I do not see why it could not be performed as you say, masks and chants and all.

  3. This sounds like something that I would love.

    My ability to recognize Classical allusions is moderate at best thus I need to look things up. Folks like myself now have such an advantage in this regard. The E- reader connected to the internet has made the task infinitely easier and more pleasant.

  4. The problem is not the allusions as much as the use of actual lines of Greek poetry. I have read many of these lines, but in modern translations, while Swinburne read them in Greek and translated them into Swinburnish, a language that often has little relation to late 20th century English.

    Even when the editor pointed out a connection and I looked it up, my response varied from "Oh yeah, look at that" to "Are you sure?"

    I forgot to mention that Matthew Arnold had written a fake Greek play several years earlier, Merope, which is also credibly "Greek" but compared to Swinburne's play is a huge snooze.

    1. "Swinburnish, a language that often has little relation to late 20th century English."...or nineteenth century English or any language ever known to man.

    2. It is like Finnish or Basque, off in its own linguistic category.

  5. What complicates matters with alleged allusions is that great artists chisel out their works from the same quarry's stones.


    The little eyes that never knew
    Light other than of dawning skies,
    What new life now lights up anew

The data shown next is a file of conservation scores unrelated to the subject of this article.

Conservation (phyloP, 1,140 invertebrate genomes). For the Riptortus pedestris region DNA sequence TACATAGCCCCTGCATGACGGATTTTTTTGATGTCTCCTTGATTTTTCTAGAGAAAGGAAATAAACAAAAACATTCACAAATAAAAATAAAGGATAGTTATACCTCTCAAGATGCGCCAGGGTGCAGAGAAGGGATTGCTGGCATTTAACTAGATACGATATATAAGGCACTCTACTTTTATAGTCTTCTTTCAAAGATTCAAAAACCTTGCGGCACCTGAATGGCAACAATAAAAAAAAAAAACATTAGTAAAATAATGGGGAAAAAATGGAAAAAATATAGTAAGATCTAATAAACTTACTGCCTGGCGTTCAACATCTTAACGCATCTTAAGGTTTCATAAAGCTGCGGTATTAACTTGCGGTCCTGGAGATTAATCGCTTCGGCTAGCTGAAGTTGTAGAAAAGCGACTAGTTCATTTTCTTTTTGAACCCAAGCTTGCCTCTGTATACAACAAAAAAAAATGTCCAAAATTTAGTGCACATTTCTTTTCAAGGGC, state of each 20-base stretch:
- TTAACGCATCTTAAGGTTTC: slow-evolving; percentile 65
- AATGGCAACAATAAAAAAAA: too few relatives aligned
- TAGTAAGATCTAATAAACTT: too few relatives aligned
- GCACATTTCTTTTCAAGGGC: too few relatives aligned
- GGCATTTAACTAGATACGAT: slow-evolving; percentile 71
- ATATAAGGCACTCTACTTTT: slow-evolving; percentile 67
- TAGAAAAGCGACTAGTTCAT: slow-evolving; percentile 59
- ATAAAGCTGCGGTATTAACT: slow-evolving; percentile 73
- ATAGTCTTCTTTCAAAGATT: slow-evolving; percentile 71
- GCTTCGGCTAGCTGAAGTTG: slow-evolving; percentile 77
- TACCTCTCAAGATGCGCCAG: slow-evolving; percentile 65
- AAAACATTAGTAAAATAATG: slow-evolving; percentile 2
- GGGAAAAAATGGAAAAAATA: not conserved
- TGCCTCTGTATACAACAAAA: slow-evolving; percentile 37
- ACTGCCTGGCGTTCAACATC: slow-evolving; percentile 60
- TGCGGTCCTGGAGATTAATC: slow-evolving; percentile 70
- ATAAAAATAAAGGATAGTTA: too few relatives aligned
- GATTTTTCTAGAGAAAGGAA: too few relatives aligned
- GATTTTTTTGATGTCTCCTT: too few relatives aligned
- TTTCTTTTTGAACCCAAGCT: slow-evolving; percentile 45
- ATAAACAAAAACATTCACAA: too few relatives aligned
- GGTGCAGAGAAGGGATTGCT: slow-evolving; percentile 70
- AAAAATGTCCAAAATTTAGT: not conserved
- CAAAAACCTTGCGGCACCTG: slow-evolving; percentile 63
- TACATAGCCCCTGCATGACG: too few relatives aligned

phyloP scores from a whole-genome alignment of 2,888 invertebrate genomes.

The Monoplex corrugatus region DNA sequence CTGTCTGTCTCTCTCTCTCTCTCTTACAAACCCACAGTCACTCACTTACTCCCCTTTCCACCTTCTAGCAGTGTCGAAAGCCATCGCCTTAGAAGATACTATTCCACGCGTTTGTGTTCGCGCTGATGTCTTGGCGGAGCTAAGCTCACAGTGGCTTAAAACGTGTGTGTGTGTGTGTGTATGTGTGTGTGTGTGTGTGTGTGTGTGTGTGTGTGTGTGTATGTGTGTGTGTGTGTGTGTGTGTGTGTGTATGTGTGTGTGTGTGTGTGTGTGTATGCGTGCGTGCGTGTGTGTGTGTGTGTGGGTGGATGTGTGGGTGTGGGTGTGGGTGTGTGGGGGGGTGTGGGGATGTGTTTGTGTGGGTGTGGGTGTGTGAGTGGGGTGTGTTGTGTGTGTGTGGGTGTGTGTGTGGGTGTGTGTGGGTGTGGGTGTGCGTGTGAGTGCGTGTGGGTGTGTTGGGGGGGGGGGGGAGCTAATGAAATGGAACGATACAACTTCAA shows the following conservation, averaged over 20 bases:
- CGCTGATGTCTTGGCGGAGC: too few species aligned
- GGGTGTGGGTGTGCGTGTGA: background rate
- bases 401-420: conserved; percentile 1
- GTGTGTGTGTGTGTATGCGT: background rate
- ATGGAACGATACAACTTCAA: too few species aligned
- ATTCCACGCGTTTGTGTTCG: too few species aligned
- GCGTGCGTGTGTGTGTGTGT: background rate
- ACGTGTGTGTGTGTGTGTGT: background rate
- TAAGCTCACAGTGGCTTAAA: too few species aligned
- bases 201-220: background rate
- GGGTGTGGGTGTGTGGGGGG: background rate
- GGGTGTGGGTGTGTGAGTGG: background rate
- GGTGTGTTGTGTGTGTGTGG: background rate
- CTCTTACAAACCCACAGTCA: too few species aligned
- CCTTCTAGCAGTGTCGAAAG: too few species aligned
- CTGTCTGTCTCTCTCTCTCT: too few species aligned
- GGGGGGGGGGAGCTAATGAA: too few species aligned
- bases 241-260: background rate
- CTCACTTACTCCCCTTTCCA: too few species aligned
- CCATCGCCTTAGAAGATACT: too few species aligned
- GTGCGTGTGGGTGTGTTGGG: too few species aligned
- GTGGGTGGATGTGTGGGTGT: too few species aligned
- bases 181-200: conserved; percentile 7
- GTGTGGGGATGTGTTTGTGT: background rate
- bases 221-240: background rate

The little eyes?


    My little dragon-fly hunter, -
    How far I wonder,
    Has he gone today.


    A Holy Lie. The lie that was on Arria's lips when she died (Paete, non dolet) obscures all the truths that have ever been uttered by the dying. It is the only holy lie that has become famous, whereas elsewhere the odour of sanctity has clung only to errors.


    It does not hurt. She looked along the knife
    Smiling, and watched the thick drops mix and run
    Down the sheer blade; not that which had been done
    Could hurt the sweet sense of the Roman wife,
    But that which was to do yet ere the strife
    Could end for each for ever, and the sun:
    Nor was the palm yet nor was peace yet won
    While pain had power upon her husband's life.

  6. Since I know how to use the internet, I now know that last one is from a poem titled "Non Dolet," chosen for none of the books I have on hand. You have slowly convinced me that the recent Yale UP volume of Swinburne is not entirely adequate.

  7. The problem with anthologizing Swinburne is that he wrote a lot! And too many of his poems are not very good. So what is a poor anthologist to do? Is she supposed to read the whole farrago? Of course not! So, Swinburne's printed selected poetry collections are usually poorly chosen.

    Web 2.0 based selections (at sites like Poemhunter et al.) have an enormous advantage: they are built by the collective intelligence of thousands of poetry lovers who submit their favorite poems. The choices from Swinburne poetry at those places are consistently excellent despite being very extensive. The wisdom of the masses at work in the Internet is vastly superior to what any single human can achieve despite what haters like J. Franzen may think.

  8. That makes enormous sense with Swinburne. I will take a look at some of the internet sites.

    I can see how Swinburne's case would be especially severe - how the poems with the favorite lines, the kind memorized years ago, would be in a different category than the beautiful but dense and learned stuff that college professors want to teach, as in the Yale selection.